On my ukulele case you’ll find many buttons. My favorites include:
NASA’s “Failure is not an option.”
Dwight Schrute’s “Fact.”
Strange Planet’s “I am not trained for this.”
The first was my motto every production week during this school year, as I was buried in tissues for literal issues. When Professor Overall asked me how I felt after we published our first edition in September, I replied, “It is printed.” Fact.
It seemed after all our hard work was in print I could only see the tiny things I wanted to change but couldn’t, things probably no one else noticed but me (and Staci, ‘cause she catches all the things I don’t.)
It’s frustrating — because failure wasn’t supposed to be an option. People would say that it’s okay if there is a mistake, it’s not the end of the world, stop crying, get out from under your desk, etc. But after a few days, when my eyes weren’t so swollen, I looked at our paper again and thought that maybe I’d hang it on my fridge.
I grew in patience and pride with each paper we produced; failure may not be our option, but it is a natural byproduct of high standards and ambitious goals.
At the Oracle, we venture to cover global subjects and localize them in a way that helps students know they are a part of something bigger in the world, and how that impact can ripple to wherever they are. At the same time, we hoped to help them feel at home in their own home by highlighting the unique people, places, events and things in Tulsa that Tulsa wouldn’t be Tulsa without.
With a nifty six, I think we might’ve set the record for the least amount of Oracle issues since 1966 (but don’t quote me on that.) Although stopped short, we devoted the same energy and care into each issue as if it was our last, because each was new and exciting, telling its own unique story of stories.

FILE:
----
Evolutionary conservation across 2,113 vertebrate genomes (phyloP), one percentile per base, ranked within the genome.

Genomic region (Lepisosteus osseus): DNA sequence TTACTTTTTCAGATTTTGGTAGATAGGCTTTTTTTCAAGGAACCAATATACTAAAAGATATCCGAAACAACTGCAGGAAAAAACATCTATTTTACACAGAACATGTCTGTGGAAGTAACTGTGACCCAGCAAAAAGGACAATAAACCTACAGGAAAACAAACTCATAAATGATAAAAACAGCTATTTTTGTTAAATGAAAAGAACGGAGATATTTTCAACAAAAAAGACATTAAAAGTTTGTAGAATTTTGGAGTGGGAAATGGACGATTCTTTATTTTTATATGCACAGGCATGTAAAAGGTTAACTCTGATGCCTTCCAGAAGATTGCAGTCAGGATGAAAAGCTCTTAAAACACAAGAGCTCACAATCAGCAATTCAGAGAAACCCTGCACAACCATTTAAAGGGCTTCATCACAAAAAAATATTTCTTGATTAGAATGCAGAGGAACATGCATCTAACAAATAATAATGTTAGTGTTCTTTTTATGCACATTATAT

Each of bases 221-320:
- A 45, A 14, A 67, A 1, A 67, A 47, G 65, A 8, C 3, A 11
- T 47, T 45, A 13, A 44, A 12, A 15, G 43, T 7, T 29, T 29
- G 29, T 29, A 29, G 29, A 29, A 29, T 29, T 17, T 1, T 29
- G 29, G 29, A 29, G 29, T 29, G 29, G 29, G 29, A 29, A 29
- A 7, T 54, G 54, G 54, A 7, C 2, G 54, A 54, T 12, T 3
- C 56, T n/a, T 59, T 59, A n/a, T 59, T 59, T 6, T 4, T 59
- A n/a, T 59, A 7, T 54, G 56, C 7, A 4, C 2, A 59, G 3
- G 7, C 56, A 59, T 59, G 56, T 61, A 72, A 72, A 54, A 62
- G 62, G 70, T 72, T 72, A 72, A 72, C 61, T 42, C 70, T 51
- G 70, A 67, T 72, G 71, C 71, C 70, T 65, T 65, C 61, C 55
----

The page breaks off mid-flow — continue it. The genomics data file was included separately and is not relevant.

Even after checking off news values, I couldn’t tell you for sure what is newsworthy and not. We’ll stick to our journalism books, but hey, this is a student newspaper and what’s newsworthy is what the students care about.
That may include Gabriel’s video game story ideas that he pitched every Wednesday, or Alejandro’s new favorite artist, who he was hesitant to write about but always crushed because of his passion for the subject. It includes Jenny’s spunky ideas in lifestyle, Pauline’s “something about the environment!!!” stories, Brendon’s insanely incredible approaches to sports and helpful government insight, Faith’s strong but well-informed opinions about anything, Nina’s hard-hitting but necessary news stories and Staci’s constant creativity in every section, out of subjects I wouldn’t have otherwise thought twice about.
When my sister drafted me into the Oracle as digital media editor in 2018, I was not set on becoming a journalist. But Dr. Royall pitches a career in journalism as too good to be true, so I thank her sincerely for her inspiring passion, and for being a constant aide and persistent defender. Thank you to Professor Overall, a Tulsa World rockstar, for his painfully honest critiques and classes that I could take 10 times and still learn something new.
When I was handed the Oracle baton at the end of my freshman year, I thought I am not trained for this!
But that didn’t really seem to matter — not in college, at least. I could shamelessly wear my unqualified badge because I had a patient and persistent editorial team behind me, a group of passionate writers who pulled endless story ideas from hats and a hardworking distribution team that got it to the students’ hands through rain, heat or snow.
Many of us missed out on our sappy “well, well, well, it’s been a crazy ride” moment at the end-of-year office party, but unfortunately tough times don’t come when it’s convenient. After documenting history with the Oracle for the past two years, I can confidently say it has been my favorite group project.
You’d think after some 600 hours in the Student Publications office, I’d have said all I needed to say by now. But here I go, over my word count.
Per the advice of Walter Mitty, I’ll just put it on a plaque and hang it at my next job.